Singapore: Wilmar International, the world’s biggest listed palm oil plantation firm, reported disappointing quarterly results, weighed by its oilseeds business, sending its shares down more than 5%.
“The results were well below our expectations, mainly because of the loss in the oilseeds segment,” said Ben Santoso, an analyst at DBS Vickers. “We’re putting our forecast and target price under review.”
Wilmar said weak margins contributed to third quarter net profit falling 60% from a year ago, but said it was bullish about the future.
“Despite the weak third quarter performance, the group remains positive on its long-term prospects,” chairman and CEO Kuok Khoon Hong said in a statement.
Wilmar said its oilseeds and grains business suffered a pretax loss of $37.1 million, despite a 28% rise in sales volume, due to “weaker margins and less timely purchases of raw materials”.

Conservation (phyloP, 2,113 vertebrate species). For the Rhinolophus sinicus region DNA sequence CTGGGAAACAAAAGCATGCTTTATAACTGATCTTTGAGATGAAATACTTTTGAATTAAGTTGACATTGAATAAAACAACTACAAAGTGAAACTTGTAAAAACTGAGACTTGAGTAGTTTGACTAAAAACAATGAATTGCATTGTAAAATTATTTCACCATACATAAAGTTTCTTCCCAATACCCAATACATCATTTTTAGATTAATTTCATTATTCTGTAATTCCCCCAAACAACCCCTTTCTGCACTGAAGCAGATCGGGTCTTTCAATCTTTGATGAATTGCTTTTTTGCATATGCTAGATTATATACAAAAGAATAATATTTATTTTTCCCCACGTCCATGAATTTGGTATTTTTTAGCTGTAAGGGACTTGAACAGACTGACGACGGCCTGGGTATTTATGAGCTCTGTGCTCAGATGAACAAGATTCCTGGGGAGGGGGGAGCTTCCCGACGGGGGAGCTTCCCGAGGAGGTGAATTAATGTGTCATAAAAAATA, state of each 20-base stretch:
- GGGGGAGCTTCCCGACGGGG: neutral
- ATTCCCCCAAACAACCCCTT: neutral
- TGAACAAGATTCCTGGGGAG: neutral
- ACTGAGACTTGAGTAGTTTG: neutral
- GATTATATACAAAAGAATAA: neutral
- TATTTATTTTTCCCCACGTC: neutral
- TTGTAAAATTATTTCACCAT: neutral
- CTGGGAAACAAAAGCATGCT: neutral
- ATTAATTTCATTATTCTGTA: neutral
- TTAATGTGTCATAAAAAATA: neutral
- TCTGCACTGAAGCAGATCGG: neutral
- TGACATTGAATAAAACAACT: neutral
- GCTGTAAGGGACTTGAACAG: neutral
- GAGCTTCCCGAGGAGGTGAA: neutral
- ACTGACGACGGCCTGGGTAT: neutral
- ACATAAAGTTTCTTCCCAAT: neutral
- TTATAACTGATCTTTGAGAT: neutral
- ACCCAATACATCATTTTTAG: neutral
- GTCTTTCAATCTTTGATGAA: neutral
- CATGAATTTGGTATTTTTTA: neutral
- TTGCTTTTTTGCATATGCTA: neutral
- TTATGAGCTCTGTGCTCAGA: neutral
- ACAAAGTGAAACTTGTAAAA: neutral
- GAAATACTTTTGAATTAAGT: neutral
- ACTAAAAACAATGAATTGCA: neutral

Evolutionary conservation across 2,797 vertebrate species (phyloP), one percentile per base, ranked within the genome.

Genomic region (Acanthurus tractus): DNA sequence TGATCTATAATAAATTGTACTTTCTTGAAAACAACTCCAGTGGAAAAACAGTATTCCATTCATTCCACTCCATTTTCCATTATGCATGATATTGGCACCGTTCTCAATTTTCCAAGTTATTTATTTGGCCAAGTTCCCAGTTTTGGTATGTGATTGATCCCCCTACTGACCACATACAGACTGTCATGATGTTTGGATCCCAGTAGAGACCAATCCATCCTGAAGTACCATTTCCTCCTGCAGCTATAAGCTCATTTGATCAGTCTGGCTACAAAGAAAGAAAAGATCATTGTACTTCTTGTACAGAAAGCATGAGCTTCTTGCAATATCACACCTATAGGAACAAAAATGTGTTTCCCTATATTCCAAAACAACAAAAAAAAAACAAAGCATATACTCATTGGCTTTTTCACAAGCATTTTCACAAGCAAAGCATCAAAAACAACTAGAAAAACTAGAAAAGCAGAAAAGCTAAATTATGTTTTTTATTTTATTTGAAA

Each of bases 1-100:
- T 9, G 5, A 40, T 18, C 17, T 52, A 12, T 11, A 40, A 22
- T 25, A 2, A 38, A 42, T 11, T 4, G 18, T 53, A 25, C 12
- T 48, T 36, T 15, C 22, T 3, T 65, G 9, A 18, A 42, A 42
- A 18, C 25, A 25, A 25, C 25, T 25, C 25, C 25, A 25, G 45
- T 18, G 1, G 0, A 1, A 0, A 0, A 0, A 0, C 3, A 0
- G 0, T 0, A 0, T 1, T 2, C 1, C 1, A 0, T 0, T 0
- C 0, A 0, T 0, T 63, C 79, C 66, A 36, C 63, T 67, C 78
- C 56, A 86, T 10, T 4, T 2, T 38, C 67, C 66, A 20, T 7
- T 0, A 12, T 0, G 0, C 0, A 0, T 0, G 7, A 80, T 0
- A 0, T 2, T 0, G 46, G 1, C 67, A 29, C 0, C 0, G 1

By 09:10 am, Wilmar shares were 5.5% lower in a broader market down 0.7%. The shares are little changed so far this year, underperforming a 14% rise in the market.
Wilmar, valued at $34 billion, runs palm oil plantations in Indonesia and Malaysia and a number of processing facilities in China for various oils and grains.
Wilmar earned $259 million in July-September, down from $653 million a year ago when it made an exceptional gain of $167 million from the sale of new shares in its China unit.
The result was lower than an average forecast of $467 million from a Reuters survey of three analysts.
Wilmar competes with Malaysia’s Sime Darby and Singapore’s Golden Agri in palm oil.
Wilmar, controlled by the family of Malaysian billionaire Robert Kuok, has diversified into sugar and earlier this week got approval from Australia’s Foreign Investment Review Board for its $1.5 billion purchase of Sucrogen from CSR Ltd.